Control of Information and History
The Party controls every source of information, managing and rewriting the content of all newspapers and histories for its own ends. The Party does not allow individuals to keep records of their past, such as photographs or documents. As a result, memories become fuzzy and unreliable, and citizens become perfectly willing to believe whatever the Party tells them. By controlling the present, the Party is able to manipulate the past. And in controlling the past, the Party can justify all of its actions in the present.
By means of telescreens and hidden microphones across the city, the Party is able to monitor its members almost all of the time. Additionally, the Party employs complicated mechanisms (1984 was written in the era before computers) to exert large-scale control on economic production and sources of information, and fearsome machinery to inflict torture upon those it deems enemies. 1984 reveals that technology, which is generally perceived as working toward moral good, can also facilitate the most diabolical evil.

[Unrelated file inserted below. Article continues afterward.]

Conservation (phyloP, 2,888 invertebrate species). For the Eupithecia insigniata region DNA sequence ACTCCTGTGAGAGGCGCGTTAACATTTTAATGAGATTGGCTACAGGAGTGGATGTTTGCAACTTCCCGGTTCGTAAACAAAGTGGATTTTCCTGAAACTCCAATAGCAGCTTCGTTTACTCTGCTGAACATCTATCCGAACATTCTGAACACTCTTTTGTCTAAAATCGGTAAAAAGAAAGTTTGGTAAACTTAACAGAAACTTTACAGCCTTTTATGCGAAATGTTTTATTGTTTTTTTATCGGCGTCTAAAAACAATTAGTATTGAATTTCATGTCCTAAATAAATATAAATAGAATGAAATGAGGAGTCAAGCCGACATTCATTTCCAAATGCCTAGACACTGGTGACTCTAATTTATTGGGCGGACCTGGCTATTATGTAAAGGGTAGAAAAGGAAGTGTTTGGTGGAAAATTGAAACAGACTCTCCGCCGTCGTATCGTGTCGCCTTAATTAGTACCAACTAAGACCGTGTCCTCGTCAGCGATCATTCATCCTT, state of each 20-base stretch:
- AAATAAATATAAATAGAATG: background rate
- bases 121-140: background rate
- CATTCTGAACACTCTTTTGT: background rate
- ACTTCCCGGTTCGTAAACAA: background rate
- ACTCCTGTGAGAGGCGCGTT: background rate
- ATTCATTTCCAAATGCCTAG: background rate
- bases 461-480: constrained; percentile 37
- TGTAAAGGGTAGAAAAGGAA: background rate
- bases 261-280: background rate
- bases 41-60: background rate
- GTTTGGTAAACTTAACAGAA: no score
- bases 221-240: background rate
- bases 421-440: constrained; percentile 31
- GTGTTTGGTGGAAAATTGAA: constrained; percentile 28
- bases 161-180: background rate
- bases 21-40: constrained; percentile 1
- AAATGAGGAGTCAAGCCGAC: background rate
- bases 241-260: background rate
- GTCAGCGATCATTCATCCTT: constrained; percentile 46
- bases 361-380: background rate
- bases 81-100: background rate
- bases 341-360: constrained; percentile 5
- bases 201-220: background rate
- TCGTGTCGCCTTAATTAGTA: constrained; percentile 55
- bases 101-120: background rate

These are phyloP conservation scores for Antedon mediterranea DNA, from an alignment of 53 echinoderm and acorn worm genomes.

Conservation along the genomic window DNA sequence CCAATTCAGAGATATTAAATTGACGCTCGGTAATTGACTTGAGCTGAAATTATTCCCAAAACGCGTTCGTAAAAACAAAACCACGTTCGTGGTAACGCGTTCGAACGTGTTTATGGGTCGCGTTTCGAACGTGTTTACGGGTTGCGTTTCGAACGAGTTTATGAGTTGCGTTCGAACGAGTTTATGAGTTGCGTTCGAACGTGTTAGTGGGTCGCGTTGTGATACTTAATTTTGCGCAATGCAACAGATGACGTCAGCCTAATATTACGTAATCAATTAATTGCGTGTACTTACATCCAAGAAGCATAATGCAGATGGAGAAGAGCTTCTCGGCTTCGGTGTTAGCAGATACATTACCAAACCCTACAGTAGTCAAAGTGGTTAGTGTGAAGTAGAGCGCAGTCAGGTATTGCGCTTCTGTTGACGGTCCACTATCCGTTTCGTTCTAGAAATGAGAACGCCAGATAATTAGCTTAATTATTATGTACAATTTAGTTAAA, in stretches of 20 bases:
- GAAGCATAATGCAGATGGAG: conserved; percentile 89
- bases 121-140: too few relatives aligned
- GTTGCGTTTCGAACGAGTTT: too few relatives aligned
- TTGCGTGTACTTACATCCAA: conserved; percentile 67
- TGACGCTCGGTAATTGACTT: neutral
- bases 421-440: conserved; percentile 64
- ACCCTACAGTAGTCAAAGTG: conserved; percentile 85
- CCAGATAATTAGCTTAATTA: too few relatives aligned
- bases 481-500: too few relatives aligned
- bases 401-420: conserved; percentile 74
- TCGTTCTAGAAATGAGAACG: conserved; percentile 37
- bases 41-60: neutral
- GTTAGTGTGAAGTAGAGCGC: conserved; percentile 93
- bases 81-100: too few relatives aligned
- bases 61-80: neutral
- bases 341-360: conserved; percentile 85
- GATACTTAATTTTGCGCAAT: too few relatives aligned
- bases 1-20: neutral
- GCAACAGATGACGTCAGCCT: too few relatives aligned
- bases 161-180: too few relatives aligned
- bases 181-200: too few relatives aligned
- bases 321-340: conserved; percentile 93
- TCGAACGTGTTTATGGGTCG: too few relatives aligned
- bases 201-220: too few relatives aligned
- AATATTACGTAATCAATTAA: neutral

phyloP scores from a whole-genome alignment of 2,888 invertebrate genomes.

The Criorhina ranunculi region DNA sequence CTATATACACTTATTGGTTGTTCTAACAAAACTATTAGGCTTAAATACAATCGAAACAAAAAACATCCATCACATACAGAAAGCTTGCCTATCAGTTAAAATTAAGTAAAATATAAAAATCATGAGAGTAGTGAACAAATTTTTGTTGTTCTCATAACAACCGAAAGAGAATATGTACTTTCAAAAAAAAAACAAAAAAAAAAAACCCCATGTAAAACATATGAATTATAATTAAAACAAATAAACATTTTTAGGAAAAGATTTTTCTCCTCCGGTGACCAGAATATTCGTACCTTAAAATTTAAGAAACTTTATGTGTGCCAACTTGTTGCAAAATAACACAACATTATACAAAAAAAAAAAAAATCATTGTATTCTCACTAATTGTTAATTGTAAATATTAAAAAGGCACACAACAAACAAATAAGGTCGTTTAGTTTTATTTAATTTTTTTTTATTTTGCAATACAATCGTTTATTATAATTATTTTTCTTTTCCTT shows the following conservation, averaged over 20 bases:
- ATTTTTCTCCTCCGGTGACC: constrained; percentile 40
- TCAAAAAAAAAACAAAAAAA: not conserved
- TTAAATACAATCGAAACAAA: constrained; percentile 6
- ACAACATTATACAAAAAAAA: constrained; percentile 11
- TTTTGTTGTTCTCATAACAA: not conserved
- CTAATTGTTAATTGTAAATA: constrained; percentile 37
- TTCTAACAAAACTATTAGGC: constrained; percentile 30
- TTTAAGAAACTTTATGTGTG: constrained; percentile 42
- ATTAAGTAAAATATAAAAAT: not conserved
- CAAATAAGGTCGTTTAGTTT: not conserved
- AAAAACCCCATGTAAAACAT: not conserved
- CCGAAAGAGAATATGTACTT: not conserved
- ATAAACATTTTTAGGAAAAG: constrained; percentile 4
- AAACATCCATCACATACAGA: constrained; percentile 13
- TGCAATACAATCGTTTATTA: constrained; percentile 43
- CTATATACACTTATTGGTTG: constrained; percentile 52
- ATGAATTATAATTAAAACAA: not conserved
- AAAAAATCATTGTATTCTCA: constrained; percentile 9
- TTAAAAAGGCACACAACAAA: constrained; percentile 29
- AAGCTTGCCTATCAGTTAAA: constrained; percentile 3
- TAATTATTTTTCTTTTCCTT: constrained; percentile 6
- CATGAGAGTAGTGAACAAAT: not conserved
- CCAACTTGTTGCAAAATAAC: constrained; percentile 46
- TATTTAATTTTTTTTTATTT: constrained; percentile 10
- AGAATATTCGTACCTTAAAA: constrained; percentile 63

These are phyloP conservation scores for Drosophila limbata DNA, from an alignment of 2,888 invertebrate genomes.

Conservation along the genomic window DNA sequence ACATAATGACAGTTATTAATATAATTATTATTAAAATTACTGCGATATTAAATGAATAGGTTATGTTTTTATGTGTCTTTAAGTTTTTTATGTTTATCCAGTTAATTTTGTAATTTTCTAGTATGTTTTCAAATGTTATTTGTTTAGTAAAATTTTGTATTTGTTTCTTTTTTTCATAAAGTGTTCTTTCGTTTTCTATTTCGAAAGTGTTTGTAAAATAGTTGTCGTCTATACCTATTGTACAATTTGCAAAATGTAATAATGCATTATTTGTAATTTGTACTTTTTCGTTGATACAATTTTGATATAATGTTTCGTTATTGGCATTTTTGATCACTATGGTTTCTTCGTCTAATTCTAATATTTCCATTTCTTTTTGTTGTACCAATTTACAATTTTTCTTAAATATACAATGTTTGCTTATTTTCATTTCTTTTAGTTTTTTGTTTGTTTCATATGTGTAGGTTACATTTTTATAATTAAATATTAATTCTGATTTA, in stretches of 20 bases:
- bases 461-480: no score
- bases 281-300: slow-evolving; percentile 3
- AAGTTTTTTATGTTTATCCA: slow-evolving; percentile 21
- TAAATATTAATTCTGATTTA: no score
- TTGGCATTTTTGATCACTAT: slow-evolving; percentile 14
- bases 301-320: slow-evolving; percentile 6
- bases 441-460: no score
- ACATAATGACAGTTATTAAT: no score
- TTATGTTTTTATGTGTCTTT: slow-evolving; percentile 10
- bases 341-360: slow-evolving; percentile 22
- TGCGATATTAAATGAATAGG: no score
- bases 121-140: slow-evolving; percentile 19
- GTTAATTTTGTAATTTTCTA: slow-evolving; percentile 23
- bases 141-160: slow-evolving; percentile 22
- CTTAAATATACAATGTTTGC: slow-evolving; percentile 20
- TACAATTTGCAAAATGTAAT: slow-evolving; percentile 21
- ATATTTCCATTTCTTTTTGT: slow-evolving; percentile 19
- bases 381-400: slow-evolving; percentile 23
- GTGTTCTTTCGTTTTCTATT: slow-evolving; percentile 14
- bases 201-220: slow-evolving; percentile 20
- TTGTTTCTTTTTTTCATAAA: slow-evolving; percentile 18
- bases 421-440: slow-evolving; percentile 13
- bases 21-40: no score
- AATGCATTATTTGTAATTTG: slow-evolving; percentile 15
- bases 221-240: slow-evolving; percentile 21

More main ideas from 1984
Symbolism In 1984 By George Orwell
Symbolism in 1984 by George Orwell
Symbols are everywhere. Whether it’s the cross of Christianity, or the swastika of the Third Reich, symbols can convey messages of love, or hate, without ever having to say a word. While George Orwell in his masterpiece 1984 does, of course, use words to convey his themes, he also uses symbols. In the novel 1984, symbols are used as a way for Orwell to reinforce his three major themes.